Provided by: incron_0.5.12-2build1_amd64 bug


       incrontab - tables for driving inotify cron (incron)


       An incrontab file contains instructions to the incrond(8) daemon of the general form: "run
       this command on these file events". There are two  categories  of  tables:  system  tables
       (with root privileges) and user tables (with user privileges).

       System  tables  are  (by  default)  located  in /etc/incron.d and may have any names. Each
       system table exists separately inside incron and their watches never collide.

       Each user has their own table, and commands in any given incrontab will be executed as the
       user  who owns the incrontab. System users (such as apache, postfix, nobody etc.) may have
       their own incrontab.

       incrontab files are read when the incrond(8) daemon starts and after any change (incrontab
       file are being hooked when incrond is running).

       Blank lines are ignored. The general line format is the following:

       <path> <mask> <command>

       Where  path  is an absolute filesystem path, mask is an event mask (in symbolic or numeric
       form) and command is an executable file (or a script) with its arguments.  See  below  for
       event  mask  symbols.  The executable file may be noted as an absolute path or only as the
       name itself (PATH locations are examined).

       Please remember that the same path may occur only once per table (otherwise only the first
       occurrence  takes  effect  and an error message is emitted to the system log).  Please not
       that the * wildcard is allowed to observe a range of files.


       These basic event mask symbols are defined:

       IN_ACCESS           File was accessed (read) (*)
       IN_ATTRIB           Metadata changed (permissions, timestamps, extended attributes,  etc.)
       IN_CLOSE_WRITE      File opened for writing was closed (*)
       IN_CLOSE_NOWRITE    File not opened for writing was closed (*)
       IN_CREATE           File/directory created in watched directory (*)
       IN_DELETE           File/directory deleted from watched directory (*)
       IN_DELETE_SELF           Watched file/directory was itself deleted
       IN_MODIFY           File was modified (*)
       IN_MOVE_SELF        Watched file/directory was itself moved
       IN_MOVED_FROM       File moved out of watched directory (*)
       IN_MOVED_TO         File moved into watched directory (*)
       IN_OPEN             File was opened (*)

       When  monitoring  a  directory, the events marked with an asterisk (*) above can occur for
       files in the directory, in which case the name field in the returned event data identifies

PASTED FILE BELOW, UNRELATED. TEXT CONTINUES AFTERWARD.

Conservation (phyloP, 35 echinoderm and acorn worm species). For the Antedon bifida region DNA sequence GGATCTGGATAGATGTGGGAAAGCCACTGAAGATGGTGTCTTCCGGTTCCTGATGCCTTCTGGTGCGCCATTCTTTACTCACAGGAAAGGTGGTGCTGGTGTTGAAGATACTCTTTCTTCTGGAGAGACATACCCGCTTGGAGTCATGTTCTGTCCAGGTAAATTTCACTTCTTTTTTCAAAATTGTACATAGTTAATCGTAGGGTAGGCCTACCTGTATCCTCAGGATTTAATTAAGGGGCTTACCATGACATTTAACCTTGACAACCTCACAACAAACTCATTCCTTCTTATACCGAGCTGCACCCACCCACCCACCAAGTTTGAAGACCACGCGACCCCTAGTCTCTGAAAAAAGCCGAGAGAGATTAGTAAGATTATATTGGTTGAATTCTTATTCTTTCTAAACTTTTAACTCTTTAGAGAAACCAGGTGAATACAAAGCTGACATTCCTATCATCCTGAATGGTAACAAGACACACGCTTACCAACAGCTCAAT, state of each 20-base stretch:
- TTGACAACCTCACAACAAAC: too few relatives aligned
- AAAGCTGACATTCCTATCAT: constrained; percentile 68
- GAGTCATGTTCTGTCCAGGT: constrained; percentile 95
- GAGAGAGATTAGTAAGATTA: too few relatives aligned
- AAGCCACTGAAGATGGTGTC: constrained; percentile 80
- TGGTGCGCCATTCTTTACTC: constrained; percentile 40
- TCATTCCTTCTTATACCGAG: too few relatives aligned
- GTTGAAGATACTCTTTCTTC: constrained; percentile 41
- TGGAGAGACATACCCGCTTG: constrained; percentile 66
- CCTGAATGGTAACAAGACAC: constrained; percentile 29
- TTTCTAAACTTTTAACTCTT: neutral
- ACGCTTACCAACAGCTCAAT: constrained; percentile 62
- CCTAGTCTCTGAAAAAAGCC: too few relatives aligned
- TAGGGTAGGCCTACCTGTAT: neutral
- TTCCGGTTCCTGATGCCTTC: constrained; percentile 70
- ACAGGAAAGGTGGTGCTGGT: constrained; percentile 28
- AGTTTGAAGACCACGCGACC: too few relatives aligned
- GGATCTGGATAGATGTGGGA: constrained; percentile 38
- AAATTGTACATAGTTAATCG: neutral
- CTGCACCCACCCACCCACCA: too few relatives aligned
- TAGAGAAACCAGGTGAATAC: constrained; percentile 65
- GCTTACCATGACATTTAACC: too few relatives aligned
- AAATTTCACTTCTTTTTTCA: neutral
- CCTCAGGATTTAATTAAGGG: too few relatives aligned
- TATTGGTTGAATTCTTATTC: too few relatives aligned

the name of the file within the directory.

       The  IN_ALL_EVENTS  symbol  is  defined  as  a  bit  mask  of all of the above events. Two
       additional convenience symbols are IN_MOVE, which is a combination  of  IN_MOVED_FROM  and
       IN_MOVED_TO, and IN_CLOSE which combines IN_CLOSE_WRITE and IN_CLOSE_NOWRITE.

       The following further symbols can be specified in the mask:

       IN_DONT_FOLLOW      Don't dereference pathname if it is a symbolic link
       IN_ONESHOT          Monitor pathname for only one event
       IN_ONLYDIR          Only watch pathname if it is a directory

       Additionally,  there  is  a  symbol  which doesn't appear in the inotify symbol set. It is
       loopable=true. This symbol disables monitoring events until the current one is  completely
       handled  (until its child process exits).  Also, there is the symbol recursive=false. This
       symbol  limits  the  observation  on  the  specified  directory  and  does   not   include
       subdirectories.   Finally, there is also the symbol dotdirs=true. This symbol will include
       the hidden directories (where the names starts with a dot) in the observation.


       The following wildards may be used inside command specification:

       $$   dollar sign
       $@   watched filesystem path (see above)
       $#   event-related file name
       $%   event flags (textually)
       $&   event flags (numerically)


       These are some example rules which can be used in an incrontab file:

       /tmp IN_ALL_EVENTS abcd $@/$# $%

       /usr/bin IN_ACCESS,loopable=true abcd $#

       /home IN_CREATE /usr/local/bin/abcd $#

       /home IN_CREATE,dotdirs=true /usr/local/bin/abcd $#

       /home IN_CREATE,recursive=false /usr/local/bin/abcd $#

       /var/log 12 abcd $@/$#

       The first line monitors all events on the /tmp directory. When an event occurs it  runs  a
       application  called  'abcd'  with the full path of the file as the first arguments and the
       event flags as the second one.

       The second line monitors accesses (readings) on the /usr/bin  directory.  The  application
       'abcd'  is  run as a handler and the appropriate event watch is disabled until the program
       finishes. The file name (without the directory path) is passed in as an argument.

       The third example is used for monitoring the /home directory for  newly  create  files  or
       directories  (it  practically means an event is sent when a new user is added). This event
       is processed by a program specified by an absolute path.

       The fourth example is the third example, but it will include  hidden  directories  in  the

       The  fifth  example  is  the  third  example, but it will exclude sub-directories from the

       And the final line shows how to use numeric event mask instead of textual one.  The  value
       12 is exactly the same as IN_ATTRIB,IN_CLOSE_WRITE.


       incrond(8), incrontab(1), incron.conf(5)


       Andreas   Altair   Redmer   <>   (please   report  bugs  to ).  Lukas Jelinek <> .


       This program is free software. It can be used, redistributed  and/or  modified  under  the
       terms of the GNU General Public License, version 2.